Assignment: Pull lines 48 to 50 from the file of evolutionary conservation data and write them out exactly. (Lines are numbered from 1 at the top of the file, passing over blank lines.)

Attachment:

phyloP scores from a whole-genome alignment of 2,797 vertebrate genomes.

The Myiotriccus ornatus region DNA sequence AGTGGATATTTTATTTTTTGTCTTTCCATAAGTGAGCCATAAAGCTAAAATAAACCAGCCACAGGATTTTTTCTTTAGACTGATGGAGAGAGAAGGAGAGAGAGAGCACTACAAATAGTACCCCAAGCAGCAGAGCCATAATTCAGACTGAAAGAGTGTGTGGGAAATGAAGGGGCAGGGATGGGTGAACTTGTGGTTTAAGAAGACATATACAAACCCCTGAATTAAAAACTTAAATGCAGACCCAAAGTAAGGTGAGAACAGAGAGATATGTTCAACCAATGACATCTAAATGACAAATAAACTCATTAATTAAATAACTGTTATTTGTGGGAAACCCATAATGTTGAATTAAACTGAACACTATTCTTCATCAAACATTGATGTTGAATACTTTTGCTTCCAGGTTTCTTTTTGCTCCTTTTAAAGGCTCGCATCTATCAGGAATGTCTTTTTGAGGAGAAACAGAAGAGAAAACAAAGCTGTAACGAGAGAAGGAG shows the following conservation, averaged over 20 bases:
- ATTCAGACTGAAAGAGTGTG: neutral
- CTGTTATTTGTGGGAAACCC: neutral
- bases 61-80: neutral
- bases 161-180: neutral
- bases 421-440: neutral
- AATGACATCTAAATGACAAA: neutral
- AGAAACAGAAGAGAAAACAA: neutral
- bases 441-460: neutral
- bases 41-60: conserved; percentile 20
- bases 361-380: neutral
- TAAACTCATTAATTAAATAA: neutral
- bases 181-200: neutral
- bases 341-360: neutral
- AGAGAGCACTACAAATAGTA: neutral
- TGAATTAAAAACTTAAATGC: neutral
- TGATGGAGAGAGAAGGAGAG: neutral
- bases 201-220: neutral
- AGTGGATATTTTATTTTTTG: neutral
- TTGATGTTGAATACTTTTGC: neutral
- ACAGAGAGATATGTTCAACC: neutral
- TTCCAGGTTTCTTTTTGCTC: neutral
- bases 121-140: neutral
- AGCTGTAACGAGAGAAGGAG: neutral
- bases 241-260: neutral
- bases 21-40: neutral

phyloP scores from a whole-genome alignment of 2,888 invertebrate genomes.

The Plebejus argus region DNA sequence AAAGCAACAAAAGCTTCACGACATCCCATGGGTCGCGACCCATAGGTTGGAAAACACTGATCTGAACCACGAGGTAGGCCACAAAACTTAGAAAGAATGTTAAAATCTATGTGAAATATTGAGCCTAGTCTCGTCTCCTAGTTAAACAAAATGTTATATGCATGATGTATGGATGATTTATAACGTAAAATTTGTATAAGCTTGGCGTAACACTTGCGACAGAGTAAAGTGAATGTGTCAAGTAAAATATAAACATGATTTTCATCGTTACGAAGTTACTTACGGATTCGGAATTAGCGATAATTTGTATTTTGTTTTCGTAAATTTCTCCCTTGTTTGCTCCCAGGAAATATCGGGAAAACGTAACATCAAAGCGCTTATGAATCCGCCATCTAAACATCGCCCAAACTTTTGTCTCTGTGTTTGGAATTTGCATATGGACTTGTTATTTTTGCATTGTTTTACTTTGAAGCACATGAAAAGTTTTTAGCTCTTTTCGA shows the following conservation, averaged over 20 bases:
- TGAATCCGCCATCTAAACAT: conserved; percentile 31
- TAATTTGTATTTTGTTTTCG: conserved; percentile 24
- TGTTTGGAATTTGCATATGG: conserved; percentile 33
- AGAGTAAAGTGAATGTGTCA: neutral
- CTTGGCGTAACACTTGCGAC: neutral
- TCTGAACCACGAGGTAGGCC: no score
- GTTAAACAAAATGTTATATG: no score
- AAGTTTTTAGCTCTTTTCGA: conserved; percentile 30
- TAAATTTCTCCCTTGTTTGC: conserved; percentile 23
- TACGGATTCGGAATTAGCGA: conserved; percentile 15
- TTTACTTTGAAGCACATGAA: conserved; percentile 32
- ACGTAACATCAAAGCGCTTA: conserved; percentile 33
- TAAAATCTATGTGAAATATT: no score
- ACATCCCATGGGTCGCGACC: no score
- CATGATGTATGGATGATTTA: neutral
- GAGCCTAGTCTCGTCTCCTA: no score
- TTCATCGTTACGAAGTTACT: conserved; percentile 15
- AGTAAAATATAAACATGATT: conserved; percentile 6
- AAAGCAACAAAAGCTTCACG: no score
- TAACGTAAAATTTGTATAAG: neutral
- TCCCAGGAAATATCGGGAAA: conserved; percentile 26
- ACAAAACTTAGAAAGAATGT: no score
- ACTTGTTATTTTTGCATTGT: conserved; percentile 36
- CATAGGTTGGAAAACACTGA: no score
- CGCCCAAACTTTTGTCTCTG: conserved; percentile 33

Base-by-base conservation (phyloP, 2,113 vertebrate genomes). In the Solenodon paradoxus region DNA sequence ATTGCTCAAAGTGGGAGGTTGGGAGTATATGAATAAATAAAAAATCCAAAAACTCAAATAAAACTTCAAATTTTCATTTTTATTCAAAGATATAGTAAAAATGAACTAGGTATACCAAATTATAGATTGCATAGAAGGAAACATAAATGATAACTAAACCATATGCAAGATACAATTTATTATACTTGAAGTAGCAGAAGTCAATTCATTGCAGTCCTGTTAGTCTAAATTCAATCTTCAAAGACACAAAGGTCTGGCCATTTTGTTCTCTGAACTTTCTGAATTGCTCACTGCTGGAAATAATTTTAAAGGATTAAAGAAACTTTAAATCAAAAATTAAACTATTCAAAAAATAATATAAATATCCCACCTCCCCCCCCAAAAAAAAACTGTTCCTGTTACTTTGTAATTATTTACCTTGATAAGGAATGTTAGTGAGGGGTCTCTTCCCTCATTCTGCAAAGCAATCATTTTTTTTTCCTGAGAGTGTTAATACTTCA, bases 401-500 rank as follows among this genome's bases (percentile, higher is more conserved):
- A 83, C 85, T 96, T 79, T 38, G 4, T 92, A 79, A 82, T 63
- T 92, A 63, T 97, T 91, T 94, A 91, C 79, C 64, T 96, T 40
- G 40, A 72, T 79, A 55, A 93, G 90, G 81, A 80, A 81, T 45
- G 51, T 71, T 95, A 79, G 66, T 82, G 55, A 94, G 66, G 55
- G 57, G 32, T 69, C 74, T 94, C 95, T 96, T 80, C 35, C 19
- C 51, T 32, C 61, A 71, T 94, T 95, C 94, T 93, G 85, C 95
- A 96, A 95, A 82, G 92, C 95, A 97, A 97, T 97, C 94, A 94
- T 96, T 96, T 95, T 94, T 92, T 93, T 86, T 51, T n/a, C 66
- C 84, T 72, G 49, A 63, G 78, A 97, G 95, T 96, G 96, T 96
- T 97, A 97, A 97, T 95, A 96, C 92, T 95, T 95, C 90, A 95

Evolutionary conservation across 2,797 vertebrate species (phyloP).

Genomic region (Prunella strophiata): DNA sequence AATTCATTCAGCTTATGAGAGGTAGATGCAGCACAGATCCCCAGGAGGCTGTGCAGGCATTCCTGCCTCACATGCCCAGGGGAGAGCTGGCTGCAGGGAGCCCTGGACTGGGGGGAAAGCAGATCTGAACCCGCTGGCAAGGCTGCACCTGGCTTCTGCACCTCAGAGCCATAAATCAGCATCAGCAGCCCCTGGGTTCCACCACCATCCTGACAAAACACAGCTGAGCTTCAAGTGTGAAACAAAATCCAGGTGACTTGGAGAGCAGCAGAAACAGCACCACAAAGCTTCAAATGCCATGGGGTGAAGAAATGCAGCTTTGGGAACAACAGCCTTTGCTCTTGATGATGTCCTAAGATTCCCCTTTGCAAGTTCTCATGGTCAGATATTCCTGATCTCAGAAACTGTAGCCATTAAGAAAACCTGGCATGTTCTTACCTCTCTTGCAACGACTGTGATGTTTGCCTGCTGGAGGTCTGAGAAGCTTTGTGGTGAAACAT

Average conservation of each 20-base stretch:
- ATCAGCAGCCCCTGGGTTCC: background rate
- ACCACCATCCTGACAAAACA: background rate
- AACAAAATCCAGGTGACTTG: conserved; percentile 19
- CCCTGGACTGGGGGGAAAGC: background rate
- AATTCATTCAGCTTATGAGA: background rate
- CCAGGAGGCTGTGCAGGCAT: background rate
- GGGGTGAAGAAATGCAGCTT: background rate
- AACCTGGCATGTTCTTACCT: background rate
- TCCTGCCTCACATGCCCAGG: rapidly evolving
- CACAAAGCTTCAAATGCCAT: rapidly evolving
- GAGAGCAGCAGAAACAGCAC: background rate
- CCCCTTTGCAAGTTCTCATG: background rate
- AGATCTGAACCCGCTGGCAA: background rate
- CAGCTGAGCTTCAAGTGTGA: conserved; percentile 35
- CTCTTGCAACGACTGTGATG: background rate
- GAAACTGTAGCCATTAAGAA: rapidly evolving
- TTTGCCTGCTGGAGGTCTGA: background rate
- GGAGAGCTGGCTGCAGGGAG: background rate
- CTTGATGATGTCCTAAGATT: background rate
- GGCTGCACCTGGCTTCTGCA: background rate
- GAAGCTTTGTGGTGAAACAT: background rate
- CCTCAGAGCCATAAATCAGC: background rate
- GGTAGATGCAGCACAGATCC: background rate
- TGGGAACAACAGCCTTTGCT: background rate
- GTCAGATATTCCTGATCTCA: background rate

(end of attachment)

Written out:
- AAAGCAACAAAAGCTTCACG: no score
- TAACGTAAAATTTGTATAAG: neutral
- TCCCAGGAAATATCGGGAAA: conserved; percentile 26